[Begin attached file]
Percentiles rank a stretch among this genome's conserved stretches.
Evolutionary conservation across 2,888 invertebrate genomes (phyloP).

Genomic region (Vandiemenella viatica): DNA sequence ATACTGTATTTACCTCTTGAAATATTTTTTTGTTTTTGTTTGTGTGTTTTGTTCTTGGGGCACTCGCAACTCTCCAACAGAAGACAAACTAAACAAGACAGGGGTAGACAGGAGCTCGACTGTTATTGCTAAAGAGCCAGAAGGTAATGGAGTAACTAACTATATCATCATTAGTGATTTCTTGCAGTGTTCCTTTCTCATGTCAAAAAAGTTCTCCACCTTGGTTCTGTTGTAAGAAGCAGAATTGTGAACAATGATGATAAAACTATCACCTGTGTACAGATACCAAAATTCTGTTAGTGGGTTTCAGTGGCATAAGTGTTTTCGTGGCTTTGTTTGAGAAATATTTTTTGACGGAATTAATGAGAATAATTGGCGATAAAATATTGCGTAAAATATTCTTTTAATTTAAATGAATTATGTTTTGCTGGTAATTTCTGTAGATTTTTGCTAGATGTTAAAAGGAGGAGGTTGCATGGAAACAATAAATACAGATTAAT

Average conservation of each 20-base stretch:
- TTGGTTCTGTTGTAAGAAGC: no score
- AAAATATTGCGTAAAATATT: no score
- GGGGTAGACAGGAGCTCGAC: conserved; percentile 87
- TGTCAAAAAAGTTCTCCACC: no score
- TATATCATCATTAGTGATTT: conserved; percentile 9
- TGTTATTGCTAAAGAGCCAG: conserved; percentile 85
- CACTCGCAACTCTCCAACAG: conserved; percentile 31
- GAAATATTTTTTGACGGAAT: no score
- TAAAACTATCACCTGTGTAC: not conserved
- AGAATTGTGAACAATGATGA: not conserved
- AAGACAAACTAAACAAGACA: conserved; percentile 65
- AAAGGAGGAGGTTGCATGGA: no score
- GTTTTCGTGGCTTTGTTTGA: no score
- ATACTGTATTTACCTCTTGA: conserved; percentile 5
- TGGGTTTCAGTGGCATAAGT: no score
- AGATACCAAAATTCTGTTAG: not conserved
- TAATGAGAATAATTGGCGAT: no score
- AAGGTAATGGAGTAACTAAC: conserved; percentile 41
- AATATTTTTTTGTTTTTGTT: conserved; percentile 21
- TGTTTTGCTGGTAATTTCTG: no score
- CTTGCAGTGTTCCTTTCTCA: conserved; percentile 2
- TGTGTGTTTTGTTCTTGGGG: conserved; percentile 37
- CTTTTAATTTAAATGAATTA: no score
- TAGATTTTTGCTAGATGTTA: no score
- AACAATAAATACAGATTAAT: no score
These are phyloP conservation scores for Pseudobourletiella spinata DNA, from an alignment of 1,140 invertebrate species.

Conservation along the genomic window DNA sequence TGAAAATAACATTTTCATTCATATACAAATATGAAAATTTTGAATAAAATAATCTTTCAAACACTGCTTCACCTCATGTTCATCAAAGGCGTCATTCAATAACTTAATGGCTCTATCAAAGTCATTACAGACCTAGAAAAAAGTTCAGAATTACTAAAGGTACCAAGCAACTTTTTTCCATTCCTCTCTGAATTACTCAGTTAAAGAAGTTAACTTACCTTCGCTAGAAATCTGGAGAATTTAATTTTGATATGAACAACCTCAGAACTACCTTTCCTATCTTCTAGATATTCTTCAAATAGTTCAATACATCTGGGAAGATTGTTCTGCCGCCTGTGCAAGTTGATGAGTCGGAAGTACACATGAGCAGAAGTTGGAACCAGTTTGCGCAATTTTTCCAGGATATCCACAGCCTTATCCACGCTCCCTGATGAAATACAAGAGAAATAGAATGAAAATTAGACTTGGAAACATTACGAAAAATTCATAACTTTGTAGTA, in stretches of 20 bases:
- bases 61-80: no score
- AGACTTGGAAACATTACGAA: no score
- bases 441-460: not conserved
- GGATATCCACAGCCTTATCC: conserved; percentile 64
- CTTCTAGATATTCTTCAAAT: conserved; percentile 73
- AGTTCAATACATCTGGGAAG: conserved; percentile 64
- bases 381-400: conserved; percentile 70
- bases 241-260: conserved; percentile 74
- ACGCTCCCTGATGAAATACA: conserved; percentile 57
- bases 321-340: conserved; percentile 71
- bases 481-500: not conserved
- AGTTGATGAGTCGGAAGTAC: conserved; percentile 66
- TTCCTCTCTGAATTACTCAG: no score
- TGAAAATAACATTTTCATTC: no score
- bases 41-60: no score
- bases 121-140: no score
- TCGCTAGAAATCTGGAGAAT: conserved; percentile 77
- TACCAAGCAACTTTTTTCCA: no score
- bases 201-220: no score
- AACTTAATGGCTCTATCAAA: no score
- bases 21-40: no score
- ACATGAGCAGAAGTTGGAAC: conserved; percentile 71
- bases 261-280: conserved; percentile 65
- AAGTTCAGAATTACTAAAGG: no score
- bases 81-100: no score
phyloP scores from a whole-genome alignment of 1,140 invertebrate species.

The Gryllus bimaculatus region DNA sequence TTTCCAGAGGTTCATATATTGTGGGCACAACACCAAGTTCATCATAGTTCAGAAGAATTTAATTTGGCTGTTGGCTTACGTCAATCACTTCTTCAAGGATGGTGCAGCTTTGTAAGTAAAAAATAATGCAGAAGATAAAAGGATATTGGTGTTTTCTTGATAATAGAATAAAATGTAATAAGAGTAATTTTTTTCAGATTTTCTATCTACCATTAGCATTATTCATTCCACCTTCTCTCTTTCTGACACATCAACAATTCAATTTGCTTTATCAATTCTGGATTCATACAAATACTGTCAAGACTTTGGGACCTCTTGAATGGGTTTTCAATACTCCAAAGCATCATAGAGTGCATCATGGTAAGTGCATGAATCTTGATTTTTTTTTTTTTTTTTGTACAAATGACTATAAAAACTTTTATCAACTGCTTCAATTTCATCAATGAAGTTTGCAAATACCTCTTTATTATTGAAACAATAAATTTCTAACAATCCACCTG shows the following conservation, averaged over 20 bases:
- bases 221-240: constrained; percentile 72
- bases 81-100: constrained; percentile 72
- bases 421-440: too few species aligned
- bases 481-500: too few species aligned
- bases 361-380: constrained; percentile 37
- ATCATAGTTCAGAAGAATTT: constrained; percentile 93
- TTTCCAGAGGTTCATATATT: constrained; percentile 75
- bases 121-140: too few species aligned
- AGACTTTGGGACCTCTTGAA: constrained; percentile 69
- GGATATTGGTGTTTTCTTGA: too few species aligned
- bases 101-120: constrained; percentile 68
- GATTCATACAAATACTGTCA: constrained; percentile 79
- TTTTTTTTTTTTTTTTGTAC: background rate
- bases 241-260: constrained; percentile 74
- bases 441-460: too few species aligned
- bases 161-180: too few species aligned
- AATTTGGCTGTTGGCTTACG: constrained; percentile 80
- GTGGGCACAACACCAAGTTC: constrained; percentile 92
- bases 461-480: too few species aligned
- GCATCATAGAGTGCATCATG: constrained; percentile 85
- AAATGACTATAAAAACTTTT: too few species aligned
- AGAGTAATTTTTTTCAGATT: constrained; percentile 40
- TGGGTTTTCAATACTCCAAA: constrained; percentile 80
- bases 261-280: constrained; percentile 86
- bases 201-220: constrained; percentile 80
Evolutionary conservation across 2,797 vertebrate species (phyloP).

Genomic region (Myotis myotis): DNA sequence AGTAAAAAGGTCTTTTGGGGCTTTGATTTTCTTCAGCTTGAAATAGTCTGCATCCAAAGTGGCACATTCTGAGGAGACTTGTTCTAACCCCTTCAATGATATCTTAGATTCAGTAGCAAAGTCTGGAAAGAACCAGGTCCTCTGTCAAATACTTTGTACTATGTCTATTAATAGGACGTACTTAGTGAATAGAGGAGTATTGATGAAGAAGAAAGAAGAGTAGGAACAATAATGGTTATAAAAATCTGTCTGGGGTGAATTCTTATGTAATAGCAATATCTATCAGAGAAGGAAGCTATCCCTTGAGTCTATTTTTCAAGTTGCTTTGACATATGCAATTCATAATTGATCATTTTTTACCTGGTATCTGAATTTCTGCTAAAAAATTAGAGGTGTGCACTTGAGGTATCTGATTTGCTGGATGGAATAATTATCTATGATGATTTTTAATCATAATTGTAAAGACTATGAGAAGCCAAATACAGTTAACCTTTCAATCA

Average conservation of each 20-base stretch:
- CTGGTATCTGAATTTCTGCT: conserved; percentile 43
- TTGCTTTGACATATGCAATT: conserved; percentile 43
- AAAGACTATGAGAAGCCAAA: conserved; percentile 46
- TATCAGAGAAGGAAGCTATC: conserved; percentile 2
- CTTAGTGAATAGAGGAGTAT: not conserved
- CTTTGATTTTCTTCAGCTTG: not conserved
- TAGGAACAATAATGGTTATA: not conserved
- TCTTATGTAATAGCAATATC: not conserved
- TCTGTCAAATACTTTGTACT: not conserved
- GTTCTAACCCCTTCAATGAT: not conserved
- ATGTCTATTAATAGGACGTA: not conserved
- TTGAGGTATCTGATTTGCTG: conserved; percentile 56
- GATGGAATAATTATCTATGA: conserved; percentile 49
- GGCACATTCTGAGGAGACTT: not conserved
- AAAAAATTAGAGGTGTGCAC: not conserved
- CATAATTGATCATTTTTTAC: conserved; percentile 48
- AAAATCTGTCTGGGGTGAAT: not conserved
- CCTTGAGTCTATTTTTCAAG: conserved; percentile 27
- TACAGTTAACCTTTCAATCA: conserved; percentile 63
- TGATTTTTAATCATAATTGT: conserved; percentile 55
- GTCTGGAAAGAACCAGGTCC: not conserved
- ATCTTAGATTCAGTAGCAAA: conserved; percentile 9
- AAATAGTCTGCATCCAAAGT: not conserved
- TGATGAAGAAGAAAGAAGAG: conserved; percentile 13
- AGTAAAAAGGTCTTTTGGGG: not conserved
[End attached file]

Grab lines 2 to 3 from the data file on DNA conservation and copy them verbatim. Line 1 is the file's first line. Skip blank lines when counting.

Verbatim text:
Evolutionary conservation across 2,888 invertebrate genomes (phyloP).

Genomic region (Vandiemenella viatica): DNA sequence ATACTGTATTTACCTCTTGAAATATTTTTTTGTTTTTGTTTGTGTGTTTTGTTCTTGGGGCACTCGCAACTCTCCAACAGAAGACAAACTAAACAAGACAGGGGTAGACAGGAGCTCGACTGTTATTGCTAAAGAGCCAGAAGGTAATGGAGTAACTAACTATATCATCATTAGTGATTTCTTGCAGTGTTCCTTTCTCATGTCAAAAAAGTTCTCCACCTTGGTTCTGTTGTAAGAAGCAGAATTGTGAACAATGATGATAAAACTATCACCTGTGTACAGATACCAAAATTCTGTTAGTGGGTTTCAGTGGCATAAGTGTTTTCGTGGCTTTGTTTGAGAAATATTTTTTGACGGAATTAATGAGAATAATTGGCGATAAAATATTGCGTAAAATATTCTTTTAATTTAAATGAATTATGTTTTGCTGGTAATTTCTGTAGATTTTTGCTAGATGTTAAAAGGAGGAGGTTGCATGGAAACAATAAATACAGATTAAT